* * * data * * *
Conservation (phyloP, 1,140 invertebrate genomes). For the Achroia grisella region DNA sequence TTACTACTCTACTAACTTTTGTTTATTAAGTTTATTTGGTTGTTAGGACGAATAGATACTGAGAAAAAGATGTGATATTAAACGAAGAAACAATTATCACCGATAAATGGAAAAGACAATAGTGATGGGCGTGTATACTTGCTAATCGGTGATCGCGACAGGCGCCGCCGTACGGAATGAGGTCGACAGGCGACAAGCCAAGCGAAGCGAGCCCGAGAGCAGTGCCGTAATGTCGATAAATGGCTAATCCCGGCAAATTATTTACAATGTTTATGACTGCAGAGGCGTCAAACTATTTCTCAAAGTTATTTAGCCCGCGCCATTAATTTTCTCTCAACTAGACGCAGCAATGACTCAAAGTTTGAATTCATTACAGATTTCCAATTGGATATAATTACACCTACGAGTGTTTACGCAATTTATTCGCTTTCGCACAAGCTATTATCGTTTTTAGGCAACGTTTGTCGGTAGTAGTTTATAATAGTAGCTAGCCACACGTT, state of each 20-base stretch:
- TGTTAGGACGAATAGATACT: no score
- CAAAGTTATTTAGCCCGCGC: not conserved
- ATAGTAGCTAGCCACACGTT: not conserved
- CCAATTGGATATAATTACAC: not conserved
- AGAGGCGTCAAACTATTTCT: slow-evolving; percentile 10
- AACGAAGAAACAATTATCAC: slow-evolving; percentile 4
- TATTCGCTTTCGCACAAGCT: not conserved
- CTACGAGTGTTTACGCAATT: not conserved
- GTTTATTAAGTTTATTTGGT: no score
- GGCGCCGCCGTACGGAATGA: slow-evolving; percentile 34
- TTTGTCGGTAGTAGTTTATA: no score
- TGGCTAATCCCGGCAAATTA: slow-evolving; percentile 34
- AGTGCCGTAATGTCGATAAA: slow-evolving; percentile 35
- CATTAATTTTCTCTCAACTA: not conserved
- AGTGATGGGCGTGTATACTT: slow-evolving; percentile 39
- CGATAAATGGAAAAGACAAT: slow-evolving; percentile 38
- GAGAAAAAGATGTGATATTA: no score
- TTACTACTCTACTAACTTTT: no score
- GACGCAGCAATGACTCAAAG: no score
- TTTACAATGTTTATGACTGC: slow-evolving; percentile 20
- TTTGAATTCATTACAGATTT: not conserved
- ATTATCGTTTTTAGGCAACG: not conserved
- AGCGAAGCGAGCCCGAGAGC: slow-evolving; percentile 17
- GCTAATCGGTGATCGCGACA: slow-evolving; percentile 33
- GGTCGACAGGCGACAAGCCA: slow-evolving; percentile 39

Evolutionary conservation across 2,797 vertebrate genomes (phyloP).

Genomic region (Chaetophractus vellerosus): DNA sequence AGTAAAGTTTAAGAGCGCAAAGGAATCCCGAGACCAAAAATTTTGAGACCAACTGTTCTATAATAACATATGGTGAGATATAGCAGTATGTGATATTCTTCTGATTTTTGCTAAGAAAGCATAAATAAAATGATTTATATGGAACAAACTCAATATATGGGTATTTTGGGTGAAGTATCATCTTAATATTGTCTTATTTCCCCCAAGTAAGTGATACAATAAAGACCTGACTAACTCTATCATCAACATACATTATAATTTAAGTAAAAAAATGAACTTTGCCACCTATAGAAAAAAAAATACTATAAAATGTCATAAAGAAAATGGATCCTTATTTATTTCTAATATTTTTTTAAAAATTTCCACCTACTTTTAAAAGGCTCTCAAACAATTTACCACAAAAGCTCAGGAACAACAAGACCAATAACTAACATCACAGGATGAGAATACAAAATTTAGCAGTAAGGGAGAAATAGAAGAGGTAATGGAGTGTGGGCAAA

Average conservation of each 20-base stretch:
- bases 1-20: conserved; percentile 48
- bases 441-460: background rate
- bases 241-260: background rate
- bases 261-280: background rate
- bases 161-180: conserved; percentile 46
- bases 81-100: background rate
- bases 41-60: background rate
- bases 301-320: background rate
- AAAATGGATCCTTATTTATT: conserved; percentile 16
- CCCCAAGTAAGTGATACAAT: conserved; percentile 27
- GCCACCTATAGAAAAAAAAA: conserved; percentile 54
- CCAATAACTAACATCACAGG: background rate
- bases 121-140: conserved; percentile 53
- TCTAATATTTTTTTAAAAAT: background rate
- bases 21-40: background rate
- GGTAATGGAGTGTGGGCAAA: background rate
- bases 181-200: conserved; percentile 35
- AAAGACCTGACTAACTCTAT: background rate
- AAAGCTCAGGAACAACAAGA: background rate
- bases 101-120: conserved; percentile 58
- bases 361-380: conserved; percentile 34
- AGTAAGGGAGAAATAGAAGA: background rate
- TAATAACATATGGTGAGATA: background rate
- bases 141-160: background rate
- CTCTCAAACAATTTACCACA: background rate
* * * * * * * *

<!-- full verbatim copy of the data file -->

Conservation (phyloP, 1,140 invertebrate genomes). For the Achroia grisella region DNA sequence TTACTACTCTACTAACTTTTGTTTATTAAGTTTATTTGGTTGTTAGGACGAATAGATACTGAGAAAAAGATGTGATATTAAACGAAGAAACAATTATCACCGATAAATGGAAAAGACAATAGTGATGGGCGTGTATACTTGCTAATCGGTGATCGCGACAGGCGCCGCCGTACGGAATGAGGTCGACAGGCGACAAGCCAAGCGAAGCGAGCCCGAGAGCAGTGCCGTAATGTCGATAAATGGCTAATCCCGGCAAATTATTTACAATGTTTATGACTGCAGAGGCGTCAAACTATTTCTCAAAGTTATTTAGCCCGCGCCATTAATTTTCTCTCAACTAGACGCAGCAATGACTCAAAGTTTGAATTCATTACAGATTTCCAATTGGATATAATTACACCTACGAGTGTTTACGCAATTTATTCGCTTTCGCACAAGCTATTATCGTTTTTAGGCAACGTTTGTCGGTAGTAGTTTATAATAGTAGCTAGCCACACGTT, state of each 20-base stretch:
- TGTTAGGACGAATAGATACT: no score
- CAAAGTTATTTAGCCCGCGC: not conserved
- ATAGTAGCTAGCCACACGTT: not conserved
- CCAATTGGATATAATTACAC: not conserved
- AGAGGCGTCAAACTATTTCT: slow-evolving; percentile 10
- AACGAAGAAACAATTATCAC: slow-evolving; percentile 4
- TATTCGCTTTCGCACAAGCT: not conserved
- CTACGAGTGTTTACGCAATT: not conserved
- GTTTATTAAGTTTATTTGGT: no score
- GGCGCCGCCGTACGGAATGA: slow-evolving; percentile 34
- TTTGTCGGTAGTAGTTTATA: no score
- TGGCTAATCCCGGCAAATTA: slow-evolving; percentile 34
- AGTGCCGTAATGTCGATAAA: slow-evolving; percentile 35
- CATTAATTTTCTCTCAACTA: not conserved
- AGTGATGGGCGTGTATACTT: slow-evolving; percentile 39
- CGATAAATGGAAAAGACAAT: slow-evolving; percentile 38
- GAGAAAAAGATGTGATATTA: no score
- TTACTACTCTACTAACTTTT: no score
- GACGCAGCAATGACTCAAAG: no score
- TTTACAATGTTTATGACTGC: slow-evolving; percentile 20
- TTTGAATTCATTACAGATTT: not conserved
- ATTATCGTTTTTAGGCAACG: not conserved
- AGCGAAGCGAGCCCGAGAGC: slow-evolving; percentile 17
- GCTAATCGGTGATCGCGACA: slow-evolving; percentile 33
- GGTCGACAGGCGACAAGCCA: slow-evolving; percentile 39

Evolutionary conservation across 2,797 vertebrate genomes (phyloP).

Genomic region (Chaetophractus vellerosus): DNA sequence AGTAAAGTTTAAGAGCGCAAAGGAATCCCGAGACCAAAAATTTTGAGACCAACTGTTCTATAATAACATATGGTGAGATATAGCAGTATGTGATATTCTTCTGATTTTTGCTAAGAAAGCATAAATAAAATGATTTATATGGAACAAACTCAATATATGGGTATTTTGGGTGAAGTATCATCTTAATATTGTCTTATTTCCCCCAAGTAAGTGATACAATAAAGACCTGACTAACTCTATCATCAACATACATTATAATTTAAGTAAAAAAATGAACTTTGCCACCTATAGAAAAAAAAATACTATAAAATGTCATAAAGAAAATGGATCCTTATTTATTTCTAATATTTTTTTAAAAATTTCCACCTACTTTTAAAAGGCTCTCAAACAATTTACCACAAAAGCTCAGGAACAACAAGACCAATAACTAACATCACAGGATGAGAATACAAAATTTAGCAGTAAGGGAGAAATAGAAGAGGTAATGGAGTGTGGGCAAA

Average conservation of each 20-base stretch:
- bases 1-20: conserved; percentile 48
- bases 441-460: background rate
- bases 241-260: background rate
- bases 261-280: background rate
- bases 161-180: conserved; percentile 46
- bases 81-100: background rate
- bases 41-60: background rate
- bases 301-320: background rate
- AAAATGGATCCTTATTTATT: conserved; percentile 16
- CCCCAAGTAAGTGATACAAT: conserved; percentile 27
- GCCACCTATAGAAAAAAAAA: conserved; percentile 54
- CCAATAACTAACATCACAGG: background rate
- bases 121-140: conserved; percentile 53
- TCTAATATTTTTTTAAAAAT: background rate
- bases 21-40: background rate
- GGTAATGGAGTGTGGGCAAA: background rate
- bases 181-200: conserved; percentile 35
- AAAGACCTGACTAACTCTAT: background rate
- AAAGCTCAGGAACAACAAGA: background rate
- bases 101-120: conserved; percentile 58
- bases 361-380: conserved; percentile 34
- AGTAAGGGAGAAATAGAAGA: background rate
- TAATAACATATGGTGAGATA: background rate
- bases 141-160: background rate
- CTCTCAAACAATTTACCACA: background rate